CHRISTMAS PARKING PRESENT FOR PERTH SHOPPERS Free spaces in city centre on Saturdays
Councillors have grasped a “golden opportunity” to make Perth the most welcoming city in Scotland for Christmas shopping this year.
A free parking policy covering Saturdays in the run-up to the festive season was backed by almost all members of the council’s environment, enterprise and infrastructure committee this week.
Approval came despite some concerns residents might end up taking up parking spaces, rather than shoppers, and one member asked for his dissent to be recorded in the meeting’s minutes.
Before the policy was discussed Dawn Fuge from Perth Traders Association put forward the case for the policy. Last year the council offered free parking after 2pm on Thursdays and Fridays in the weeks before Christmas.
Describing the new policy as a “golden opportunity” to tempt greater numbers of people into the city centre to shop this season, Ms Fuge said:
“Free parking on a Saturday is an extremely attractive proposition.”
She went on: “This offer would be simple and straightforward and would be easily understood by the public.
“Anything we can do to encourage people into our town to stay for extended periods can only be a good thing.”
But Councillor Dave Doogan said he was surprised there was no mention in the paper of enforcement to make sure that people who parked but had no intention of shopping would be told to vacate their spaces to make way for people who did.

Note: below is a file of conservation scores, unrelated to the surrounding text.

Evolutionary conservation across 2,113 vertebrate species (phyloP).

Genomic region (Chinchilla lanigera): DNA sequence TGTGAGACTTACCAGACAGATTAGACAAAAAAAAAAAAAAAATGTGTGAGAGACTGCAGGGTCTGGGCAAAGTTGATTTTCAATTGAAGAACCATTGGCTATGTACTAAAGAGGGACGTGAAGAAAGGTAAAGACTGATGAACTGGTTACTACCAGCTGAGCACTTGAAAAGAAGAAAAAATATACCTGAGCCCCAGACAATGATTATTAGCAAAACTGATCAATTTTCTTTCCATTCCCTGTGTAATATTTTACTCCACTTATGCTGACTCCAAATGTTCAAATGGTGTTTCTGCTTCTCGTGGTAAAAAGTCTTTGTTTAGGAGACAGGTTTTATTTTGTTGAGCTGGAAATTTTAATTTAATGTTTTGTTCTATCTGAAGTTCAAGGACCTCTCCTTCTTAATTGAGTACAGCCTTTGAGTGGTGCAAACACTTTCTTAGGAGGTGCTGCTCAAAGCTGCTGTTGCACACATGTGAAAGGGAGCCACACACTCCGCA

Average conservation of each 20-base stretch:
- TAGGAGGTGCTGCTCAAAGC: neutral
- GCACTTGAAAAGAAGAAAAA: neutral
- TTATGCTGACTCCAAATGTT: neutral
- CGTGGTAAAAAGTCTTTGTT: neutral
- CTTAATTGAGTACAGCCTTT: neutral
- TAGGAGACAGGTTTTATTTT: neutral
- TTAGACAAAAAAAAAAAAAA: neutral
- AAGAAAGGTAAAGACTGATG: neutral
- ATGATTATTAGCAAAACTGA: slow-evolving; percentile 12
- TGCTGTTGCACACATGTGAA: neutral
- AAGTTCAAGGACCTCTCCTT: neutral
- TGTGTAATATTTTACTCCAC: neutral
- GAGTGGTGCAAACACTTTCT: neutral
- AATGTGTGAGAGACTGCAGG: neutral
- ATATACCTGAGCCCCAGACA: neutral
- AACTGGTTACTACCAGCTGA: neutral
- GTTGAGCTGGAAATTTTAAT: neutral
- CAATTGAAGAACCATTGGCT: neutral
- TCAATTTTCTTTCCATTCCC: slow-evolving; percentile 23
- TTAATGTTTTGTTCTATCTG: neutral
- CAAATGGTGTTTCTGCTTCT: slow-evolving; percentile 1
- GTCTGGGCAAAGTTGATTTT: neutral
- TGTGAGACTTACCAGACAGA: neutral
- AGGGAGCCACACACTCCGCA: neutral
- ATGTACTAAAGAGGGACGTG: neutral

The local authority’s road services manager Chic Haggart conceded there was a risk people would abuse the new policy but insisted it was worth trying to “see how it goes”.
Councillor Andrew Parrot also pointed out that it had been estimated the policy would cost the council around £25,000 in lost parking revenue.
He said he would want to see evidence the policy had led to greater economic activity in the city centre before he backs it for a second time next year.
And Councillor Alasdair Bailey formally asked for his dissent from the decision to be recorded, saying he still had “grave concerns” about subsidising the scheme.
“I’m also concerned there is no way of measuring this to know whether it is successful or not,” he added.
Towards the end of the discussion Conservative councillor Murray Lyle said he was disappointed to hear some members expressing pessimism about the policy.
He went on: “I’m sure it will be more successful than the last attempt.”
Councillor Doogan said it was his duty to properly scrutinise policy.
And pointing again to the money that the council is likely to lose as a result of enacting the new policy, he added: “We shouldn’t do lightly and I think that is what we have done.”
The policy will be in force from December 2-30 in council-run car parks.